If Philippines will embrace a Federal system of Government, we will split into separate regions or states, each with its own autonomy and economics and law. Each region has to manage its own affairs of governance. Maybe, a Governor, the highest chief executive of the region, could head it. Each region will have a democratically elected member of the Senate. We don’t need hundreds of  “districts” lawmakers that will represents in Congress. We don’t need many elected officials. The lesser representations in the Senate or Congress the lesser the corruption in government and could perhaps eradicate rampant vote buying during elections.

Federalism could result in better consultation and cooperation that will lead to improvements in any sector and good management. In the social sector, a federal government can play a key role in ensuring a high quality of life for all citizens in their own regions according to their customs, traditions and beliefs.

The federal region will see to it that the public goods, the supply market is enough and perhaps can compete to other regions in the implementation of infrastructure, learning and training, transportation, healthcare and environment protection.  It will give opportunity for each region, instead of treating them as recipients of services from the national government.

It can also anchor for economic growth and development on a policy of genuine agrarian reform and true industrialization of the regions in the entire country. It will ensure that the Philippine economy produced from all over the country will be competitive in the world market.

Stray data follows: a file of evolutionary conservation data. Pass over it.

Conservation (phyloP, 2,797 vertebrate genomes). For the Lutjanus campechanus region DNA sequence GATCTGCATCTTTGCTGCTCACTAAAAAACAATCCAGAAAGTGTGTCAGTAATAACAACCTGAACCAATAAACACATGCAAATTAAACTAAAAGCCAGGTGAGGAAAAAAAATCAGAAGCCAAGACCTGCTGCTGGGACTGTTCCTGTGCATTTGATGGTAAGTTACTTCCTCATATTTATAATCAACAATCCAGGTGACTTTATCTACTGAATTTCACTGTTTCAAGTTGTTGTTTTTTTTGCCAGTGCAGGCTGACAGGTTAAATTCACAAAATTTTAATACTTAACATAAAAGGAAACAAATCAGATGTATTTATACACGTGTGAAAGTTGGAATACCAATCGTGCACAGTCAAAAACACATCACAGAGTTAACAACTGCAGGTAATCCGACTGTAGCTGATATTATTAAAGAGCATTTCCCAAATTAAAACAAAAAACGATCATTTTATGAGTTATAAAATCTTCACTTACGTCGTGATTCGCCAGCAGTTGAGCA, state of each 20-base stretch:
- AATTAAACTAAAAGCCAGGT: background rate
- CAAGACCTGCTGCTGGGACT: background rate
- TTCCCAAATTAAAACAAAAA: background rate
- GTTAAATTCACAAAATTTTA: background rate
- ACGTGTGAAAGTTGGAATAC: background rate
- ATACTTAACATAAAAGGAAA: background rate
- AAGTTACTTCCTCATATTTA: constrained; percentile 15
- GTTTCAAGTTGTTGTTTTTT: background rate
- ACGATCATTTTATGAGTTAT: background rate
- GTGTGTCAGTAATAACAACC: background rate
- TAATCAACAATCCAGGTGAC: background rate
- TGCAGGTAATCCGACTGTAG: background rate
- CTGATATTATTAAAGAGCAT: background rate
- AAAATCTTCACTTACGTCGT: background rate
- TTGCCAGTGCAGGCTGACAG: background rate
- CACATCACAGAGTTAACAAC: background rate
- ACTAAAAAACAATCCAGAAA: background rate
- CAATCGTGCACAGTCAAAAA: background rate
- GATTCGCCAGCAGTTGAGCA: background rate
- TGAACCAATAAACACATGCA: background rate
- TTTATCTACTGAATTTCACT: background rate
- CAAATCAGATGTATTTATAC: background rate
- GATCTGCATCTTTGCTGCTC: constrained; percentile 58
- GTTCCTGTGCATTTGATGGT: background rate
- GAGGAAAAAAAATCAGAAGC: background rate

The National Federal Government should impartially allocate and encourage foreign and domestic investments among the regions that should translate to the local employment, food on every family’s table, decent housing and medical care, and quality education for all. The delivery of basic social services will always take precedence, as the welfare of the entire nation shall never be sacrifices to gods of the global market.

To the new administration, perhaps it’s about time to think and study a two party political system and a federal form of government for a better Philippines.  But before that, we need  Charter Change. – Bong A.

The lady with a big SMILE: 2010 AKBAYAN Party list nominee

AKBAYAN Party list nominee

AKBAYAN Party-List Nominee : Ellene Sana – Correcting Injustice, Promoting Human and Migrant Rights Here and Abroad.

Ellene Sana, the curly haired small lady with the big smile is an in and out human rights and migrants’ rights advocate. The current Executive Director of the Center for Migrants’ Advocacy-Philippines (CMA), an independent policy advocacy group working on issues of migrant Filipinos through research, education and direct assistance, Ellene is known for being an authority on migrant-related issues often invited as a resource person in forums, governmental and otherwise, both here and abroad. From providing direct assistance to organizing activities to promote the rights of migrant Filipinos, her name has become synonymous with migrants’ advocacy.